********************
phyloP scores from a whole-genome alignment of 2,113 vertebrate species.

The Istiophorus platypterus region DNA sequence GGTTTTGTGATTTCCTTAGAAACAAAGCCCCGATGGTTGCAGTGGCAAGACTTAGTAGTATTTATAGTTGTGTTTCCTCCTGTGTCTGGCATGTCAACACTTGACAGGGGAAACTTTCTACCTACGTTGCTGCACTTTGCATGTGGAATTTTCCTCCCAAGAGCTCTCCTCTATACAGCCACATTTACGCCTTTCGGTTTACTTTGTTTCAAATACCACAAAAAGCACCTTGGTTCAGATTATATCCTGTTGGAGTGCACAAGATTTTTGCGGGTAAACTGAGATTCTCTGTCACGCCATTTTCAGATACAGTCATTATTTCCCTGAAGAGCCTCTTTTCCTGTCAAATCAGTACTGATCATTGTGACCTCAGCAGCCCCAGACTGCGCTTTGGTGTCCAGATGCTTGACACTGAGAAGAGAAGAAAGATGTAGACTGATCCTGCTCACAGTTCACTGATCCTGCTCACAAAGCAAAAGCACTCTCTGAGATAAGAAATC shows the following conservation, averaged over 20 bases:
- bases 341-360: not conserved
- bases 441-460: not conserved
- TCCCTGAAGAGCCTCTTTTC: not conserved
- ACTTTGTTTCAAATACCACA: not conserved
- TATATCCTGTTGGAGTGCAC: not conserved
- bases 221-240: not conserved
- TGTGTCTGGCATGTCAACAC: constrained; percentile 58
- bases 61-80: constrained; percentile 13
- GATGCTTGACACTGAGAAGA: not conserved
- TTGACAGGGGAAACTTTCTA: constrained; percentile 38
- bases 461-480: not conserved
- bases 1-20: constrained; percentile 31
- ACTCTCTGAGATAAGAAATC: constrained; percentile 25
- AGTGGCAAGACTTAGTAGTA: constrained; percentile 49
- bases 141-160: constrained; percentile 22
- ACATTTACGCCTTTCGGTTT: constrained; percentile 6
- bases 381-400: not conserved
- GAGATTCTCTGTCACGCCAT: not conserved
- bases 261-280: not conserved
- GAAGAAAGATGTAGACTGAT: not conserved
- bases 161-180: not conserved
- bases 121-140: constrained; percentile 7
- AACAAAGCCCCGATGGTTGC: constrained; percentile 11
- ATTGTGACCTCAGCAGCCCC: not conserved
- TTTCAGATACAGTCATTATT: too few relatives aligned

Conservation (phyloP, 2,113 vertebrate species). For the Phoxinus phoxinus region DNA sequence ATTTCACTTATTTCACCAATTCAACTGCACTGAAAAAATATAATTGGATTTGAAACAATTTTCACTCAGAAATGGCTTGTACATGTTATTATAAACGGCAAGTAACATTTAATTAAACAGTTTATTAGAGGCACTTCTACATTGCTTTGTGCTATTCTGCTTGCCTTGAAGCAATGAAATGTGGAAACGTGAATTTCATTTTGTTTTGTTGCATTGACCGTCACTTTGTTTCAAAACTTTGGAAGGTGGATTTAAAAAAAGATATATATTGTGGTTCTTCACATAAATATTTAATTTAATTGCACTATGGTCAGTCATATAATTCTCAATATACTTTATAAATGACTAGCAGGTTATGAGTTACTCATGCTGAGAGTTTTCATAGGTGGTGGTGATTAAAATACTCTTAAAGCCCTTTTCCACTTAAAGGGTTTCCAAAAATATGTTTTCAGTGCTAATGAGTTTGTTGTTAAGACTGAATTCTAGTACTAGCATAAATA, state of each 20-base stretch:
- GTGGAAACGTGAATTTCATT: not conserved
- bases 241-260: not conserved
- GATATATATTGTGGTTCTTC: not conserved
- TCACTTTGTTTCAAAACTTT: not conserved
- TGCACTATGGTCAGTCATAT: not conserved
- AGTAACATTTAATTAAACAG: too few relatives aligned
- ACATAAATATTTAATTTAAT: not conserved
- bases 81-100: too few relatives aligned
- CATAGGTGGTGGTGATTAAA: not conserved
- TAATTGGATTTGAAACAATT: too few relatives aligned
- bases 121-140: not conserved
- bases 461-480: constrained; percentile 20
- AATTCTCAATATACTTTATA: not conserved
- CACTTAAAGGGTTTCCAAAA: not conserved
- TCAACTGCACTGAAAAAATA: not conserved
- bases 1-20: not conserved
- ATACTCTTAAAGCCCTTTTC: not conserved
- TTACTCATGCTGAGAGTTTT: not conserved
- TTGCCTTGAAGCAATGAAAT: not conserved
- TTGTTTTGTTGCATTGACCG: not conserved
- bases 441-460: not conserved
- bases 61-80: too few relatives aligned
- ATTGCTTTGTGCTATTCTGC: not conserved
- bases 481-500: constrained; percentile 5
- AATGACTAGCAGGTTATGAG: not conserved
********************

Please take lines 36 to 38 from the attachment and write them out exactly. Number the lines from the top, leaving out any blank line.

- bases 81-100: too few relatives aligned
- CATAGGTGGTGGTGATTAAA: not conserved
- TAATTGGATTTGAAACAATT: too few relatives aligned